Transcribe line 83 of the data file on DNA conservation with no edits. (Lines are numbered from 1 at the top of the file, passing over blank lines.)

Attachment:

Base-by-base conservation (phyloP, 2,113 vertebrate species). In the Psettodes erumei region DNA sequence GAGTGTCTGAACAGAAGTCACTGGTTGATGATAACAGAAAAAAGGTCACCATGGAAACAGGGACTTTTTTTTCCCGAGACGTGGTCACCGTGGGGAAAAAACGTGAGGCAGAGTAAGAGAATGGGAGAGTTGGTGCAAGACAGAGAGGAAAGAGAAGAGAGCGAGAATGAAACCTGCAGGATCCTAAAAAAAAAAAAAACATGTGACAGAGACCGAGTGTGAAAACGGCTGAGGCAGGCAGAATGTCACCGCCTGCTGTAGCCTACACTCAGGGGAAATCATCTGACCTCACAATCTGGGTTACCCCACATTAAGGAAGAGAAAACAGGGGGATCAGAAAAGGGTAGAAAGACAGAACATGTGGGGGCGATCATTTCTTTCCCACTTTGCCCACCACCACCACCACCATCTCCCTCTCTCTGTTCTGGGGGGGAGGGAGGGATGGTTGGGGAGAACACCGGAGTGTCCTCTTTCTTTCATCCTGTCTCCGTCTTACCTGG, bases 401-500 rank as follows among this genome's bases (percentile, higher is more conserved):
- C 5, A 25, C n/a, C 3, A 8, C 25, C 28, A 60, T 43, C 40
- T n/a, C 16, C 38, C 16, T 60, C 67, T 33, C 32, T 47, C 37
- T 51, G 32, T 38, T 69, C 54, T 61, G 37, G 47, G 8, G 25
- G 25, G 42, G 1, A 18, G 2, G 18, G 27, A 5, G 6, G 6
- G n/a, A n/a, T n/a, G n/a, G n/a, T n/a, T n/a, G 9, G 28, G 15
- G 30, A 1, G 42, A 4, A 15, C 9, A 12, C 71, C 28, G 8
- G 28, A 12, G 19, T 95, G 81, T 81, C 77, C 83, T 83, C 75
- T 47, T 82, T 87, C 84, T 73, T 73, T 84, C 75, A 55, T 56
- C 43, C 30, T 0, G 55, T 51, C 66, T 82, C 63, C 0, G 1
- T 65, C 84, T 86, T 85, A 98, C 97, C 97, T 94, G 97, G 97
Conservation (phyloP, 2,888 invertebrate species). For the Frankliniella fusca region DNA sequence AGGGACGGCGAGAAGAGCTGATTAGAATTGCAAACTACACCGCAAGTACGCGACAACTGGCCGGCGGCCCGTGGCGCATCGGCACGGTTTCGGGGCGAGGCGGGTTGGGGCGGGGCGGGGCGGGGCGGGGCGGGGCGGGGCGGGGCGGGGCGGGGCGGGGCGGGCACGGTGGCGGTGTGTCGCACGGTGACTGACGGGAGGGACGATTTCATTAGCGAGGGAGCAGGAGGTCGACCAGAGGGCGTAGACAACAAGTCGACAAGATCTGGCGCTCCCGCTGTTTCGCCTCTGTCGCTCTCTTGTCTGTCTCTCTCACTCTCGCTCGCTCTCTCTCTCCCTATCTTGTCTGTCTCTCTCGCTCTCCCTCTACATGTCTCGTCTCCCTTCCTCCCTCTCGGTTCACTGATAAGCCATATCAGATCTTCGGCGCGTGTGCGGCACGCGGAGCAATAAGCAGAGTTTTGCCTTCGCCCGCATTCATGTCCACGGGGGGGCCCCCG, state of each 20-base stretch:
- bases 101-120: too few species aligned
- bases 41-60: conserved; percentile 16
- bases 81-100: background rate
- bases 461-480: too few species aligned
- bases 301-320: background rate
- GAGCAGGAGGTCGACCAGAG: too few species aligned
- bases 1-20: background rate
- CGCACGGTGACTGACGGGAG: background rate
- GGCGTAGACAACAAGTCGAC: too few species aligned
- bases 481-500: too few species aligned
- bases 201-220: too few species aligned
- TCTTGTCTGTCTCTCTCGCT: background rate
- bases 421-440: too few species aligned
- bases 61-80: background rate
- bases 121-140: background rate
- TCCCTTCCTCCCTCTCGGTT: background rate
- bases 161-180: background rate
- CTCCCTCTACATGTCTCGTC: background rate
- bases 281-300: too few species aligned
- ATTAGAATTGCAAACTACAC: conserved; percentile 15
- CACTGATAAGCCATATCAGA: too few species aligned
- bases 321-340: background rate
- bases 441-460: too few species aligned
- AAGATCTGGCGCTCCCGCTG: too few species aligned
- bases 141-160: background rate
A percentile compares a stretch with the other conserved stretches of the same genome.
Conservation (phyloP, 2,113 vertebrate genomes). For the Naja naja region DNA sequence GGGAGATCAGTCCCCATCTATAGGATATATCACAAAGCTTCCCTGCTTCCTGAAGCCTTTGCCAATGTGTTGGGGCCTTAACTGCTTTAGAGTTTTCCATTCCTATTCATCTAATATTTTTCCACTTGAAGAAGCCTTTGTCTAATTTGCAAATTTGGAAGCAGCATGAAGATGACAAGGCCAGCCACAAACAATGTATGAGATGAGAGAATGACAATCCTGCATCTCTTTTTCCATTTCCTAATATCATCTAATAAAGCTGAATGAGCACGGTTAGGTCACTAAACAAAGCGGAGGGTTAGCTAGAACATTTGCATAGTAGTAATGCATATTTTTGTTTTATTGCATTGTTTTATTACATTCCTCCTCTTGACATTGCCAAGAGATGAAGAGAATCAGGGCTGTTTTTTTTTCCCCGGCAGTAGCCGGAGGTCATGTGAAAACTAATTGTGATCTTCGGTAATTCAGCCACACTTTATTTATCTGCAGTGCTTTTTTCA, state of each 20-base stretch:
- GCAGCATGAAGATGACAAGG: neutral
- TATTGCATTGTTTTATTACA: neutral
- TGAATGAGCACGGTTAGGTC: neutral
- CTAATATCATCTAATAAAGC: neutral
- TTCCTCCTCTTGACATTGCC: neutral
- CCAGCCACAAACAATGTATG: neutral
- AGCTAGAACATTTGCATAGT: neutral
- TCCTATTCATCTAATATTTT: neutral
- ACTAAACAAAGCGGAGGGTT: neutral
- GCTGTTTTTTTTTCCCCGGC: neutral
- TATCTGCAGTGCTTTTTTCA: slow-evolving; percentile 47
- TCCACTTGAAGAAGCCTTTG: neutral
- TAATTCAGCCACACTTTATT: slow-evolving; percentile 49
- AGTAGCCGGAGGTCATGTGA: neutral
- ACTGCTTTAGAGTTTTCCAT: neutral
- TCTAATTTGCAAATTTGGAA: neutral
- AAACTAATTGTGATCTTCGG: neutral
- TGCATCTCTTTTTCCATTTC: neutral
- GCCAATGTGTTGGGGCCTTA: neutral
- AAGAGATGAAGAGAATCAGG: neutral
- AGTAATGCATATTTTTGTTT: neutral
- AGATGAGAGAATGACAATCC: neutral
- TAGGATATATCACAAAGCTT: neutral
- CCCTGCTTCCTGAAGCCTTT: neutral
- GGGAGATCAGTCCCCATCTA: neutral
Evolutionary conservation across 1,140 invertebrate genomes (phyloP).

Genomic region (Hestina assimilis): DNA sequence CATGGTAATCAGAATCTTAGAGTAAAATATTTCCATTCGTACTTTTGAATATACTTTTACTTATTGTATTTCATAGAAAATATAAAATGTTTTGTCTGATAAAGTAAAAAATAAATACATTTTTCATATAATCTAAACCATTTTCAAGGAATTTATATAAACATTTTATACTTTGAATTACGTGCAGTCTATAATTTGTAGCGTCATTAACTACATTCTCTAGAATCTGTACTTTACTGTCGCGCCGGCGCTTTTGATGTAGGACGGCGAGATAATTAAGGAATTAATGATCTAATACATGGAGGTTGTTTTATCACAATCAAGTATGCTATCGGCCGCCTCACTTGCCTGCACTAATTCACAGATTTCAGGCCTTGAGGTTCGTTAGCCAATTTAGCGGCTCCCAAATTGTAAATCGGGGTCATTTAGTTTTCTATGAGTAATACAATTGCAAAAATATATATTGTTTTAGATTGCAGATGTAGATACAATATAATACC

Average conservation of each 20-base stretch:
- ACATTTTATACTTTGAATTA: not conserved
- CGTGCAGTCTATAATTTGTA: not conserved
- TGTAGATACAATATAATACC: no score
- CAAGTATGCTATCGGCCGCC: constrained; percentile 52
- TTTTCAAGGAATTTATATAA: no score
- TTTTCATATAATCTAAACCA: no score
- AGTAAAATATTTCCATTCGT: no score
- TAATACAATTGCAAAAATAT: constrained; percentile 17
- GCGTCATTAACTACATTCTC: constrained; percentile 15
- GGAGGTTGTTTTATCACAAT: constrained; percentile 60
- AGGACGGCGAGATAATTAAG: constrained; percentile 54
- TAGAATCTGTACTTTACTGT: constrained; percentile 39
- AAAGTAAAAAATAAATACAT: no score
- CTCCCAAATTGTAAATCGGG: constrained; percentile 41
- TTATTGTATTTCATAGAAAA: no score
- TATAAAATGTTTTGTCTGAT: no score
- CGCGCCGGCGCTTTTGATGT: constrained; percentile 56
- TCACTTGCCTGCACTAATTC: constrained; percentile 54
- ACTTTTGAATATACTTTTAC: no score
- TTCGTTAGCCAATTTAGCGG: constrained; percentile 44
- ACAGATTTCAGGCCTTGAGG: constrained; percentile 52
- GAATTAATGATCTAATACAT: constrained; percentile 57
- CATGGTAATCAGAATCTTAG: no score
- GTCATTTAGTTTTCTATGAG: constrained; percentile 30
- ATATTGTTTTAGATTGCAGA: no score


- TATAAAATGTTTTGTCTGAT: no score